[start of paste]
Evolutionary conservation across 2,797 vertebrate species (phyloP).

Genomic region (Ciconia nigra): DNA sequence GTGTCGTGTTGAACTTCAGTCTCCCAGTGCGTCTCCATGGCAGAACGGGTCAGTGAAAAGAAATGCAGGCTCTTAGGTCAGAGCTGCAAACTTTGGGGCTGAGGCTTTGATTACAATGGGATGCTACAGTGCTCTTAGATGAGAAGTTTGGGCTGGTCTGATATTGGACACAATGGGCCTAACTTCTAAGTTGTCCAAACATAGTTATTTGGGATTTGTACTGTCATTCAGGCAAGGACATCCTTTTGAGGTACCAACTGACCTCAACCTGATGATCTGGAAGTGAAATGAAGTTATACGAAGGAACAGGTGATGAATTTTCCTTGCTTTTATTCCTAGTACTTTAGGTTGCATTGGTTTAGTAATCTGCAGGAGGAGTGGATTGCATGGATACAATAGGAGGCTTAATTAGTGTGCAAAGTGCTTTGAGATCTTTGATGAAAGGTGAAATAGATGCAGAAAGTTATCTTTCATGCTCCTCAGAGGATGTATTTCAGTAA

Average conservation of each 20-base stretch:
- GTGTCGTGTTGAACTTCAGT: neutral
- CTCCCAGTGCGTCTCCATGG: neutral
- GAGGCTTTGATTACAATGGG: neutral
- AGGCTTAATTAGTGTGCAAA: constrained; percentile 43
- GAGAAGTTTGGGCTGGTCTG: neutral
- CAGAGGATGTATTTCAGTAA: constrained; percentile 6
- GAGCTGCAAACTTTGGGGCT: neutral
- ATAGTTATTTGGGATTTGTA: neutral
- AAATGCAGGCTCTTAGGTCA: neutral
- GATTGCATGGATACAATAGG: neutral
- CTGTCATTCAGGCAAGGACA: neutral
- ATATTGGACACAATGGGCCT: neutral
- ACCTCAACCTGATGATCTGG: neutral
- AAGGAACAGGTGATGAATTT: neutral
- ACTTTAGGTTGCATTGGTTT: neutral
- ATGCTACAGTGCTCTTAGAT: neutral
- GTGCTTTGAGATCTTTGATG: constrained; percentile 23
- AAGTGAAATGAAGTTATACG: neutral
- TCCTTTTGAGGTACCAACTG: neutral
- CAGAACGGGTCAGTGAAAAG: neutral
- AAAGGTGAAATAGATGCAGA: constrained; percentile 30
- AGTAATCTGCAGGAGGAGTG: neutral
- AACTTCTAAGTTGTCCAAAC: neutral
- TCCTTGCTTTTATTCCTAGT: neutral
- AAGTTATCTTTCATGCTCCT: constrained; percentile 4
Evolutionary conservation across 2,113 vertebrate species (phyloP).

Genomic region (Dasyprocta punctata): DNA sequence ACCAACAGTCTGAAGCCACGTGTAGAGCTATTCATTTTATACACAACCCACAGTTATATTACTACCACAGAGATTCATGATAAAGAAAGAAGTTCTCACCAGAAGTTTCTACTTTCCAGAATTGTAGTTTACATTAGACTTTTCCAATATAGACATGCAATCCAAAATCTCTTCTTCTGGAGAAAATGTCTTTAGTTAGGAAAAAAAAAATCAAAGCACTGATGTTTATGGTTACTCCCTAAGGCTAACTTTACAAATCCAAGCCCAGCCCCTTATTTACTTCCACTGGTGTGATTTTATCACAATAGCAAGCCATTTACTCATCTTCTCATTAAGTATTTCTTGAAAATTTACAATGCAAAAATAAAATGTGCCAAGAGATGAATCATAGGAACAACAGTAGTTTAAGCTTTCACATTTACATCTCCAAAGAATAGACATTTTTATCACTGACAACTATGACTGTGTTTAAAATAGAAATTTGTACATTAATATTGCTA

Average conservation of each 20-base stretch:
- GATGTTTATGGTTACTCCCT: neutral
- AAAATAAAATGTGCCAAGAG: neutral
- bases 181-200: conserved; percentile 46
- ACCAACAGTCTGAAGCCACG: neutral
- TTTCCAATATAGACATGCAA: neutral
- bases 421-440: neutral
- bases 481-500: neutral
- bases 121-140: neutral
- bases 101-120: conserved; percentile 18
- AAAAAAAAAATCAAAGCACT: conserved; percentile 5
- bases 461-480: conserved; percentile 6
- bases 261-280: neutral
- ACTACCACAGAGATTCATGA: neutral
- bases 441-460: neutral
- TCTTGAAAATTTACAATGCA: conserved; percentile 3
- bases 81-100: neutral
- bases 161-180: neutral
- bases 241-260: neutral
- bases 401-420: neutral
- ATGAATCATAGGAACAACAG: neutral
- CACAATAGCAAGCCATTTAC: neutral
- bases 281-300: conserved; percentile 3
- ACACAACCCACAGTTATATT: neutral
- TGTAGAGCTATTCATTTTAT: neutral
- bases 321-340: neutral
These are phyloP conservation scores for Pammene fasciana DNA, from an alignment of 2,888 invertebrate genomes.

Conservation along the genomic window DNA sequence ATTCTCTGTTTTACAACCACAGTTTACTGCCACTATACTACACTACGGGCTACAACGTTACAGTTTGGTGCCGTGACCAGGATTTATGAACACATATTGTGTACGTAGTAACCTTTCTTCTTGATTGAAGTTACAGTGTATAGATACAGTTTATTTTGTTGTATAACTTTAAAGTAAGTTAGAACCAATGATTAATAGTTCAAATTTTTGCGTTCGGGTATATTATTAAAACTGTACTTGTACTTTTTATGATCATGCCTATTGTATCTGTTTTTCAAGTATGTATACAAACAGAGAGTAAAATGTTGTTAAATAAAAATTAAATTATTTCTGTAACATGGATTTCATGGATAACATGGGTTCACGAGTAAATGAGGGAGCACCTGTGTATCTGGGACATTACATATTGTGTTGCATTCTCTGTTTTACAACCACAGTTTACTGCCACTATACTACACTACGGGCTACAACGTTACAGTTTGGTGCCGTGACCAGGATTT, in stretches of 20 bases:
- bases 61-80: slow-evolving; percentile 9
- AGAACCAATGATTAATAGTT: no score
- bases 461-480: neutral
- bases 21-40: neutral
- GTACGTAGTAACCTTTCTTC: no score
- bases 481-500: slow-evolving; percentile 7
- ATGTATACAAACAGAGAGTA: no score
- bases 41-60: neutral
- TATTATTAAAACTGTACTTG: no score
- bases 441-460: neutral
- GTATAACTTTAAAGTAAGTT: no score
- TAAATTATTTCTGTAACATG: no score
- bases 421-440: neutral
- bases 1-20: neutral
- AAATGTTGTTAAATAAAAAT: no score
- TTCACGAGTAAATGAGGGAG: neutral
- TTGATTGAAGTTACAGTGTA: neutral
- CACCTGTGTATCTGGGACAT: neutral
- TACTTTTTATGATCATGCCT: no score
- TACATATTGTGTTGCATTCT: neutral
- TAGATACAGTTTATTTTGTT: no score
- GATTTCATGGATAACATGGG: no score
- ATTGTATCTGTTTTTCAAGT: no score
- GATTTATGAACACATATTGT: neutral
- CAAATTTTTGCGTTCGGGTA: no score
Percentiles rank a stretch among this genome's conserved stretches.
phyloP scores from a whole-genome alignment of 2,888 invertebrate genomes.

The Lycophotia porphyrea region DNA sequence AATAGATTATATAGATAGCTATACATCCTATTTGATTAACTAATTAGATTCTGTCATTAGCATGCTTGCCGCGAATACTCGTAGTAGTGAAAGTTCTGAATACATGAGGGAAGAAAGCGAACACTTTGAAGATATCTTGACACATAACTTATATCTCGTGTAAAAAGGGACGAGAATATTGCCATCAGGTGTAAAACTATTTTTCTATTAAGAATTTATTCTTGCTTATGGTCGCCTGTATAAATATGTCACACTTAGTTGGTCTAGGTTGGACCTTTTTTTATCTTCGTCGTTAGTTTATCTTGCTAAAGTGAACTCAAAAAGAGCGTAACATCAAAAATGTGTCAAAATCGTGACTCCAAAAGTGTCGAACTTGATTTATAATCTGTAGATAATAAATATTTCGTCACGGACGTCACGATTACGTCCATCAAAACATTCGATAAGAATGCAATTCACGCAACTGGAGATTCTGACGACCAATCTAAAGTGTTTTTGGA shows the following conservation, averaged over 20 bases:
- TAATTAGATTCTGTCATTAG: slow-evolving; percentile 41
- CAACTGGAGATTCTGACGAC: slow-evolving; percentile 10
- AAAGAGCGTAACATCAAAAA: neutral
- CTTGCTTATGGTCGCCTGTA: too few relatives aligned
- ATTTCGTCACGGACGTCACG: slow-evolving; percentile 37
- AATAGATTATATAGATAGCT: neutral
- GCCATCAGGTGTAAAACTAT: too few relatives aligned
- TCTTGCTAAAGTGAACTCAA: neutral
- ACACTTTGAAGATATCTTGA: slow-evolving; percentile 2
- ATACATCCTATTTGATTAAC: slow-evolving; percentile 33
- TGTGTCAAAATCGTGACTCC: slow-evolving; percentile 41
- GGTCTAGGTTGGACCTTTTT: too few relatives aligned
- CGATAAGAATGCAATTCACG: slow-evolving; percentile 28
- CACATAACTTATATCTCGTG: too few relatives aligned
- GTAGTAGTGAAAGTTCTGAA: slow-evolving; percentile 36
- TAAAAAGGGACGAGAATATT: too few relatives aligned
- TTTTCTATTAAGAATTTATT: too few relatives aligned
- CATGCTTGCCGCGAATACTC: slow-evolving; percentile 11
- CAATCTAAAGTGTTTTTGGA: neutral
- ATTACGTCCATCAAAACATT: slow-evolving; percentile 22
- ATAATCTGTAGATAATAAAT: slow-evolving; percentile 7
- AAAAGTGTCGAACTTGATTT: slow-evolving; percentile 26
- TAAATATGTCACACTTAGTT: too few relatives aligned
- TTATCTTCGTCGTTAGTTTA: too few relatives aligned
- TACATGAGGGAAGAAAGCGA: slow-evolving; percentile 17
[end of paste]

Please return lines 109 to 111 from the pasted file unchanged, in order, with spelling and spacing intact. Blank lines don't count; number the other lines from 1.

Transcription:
- TAAATATGTCACACTTAGTT: too few relatives aligned
- TTATCTTCGTCGTTAGTTTA: too few relatives aligned
- TACATGAGGGAAGAAAGCGA: slow-evolving; percentile 17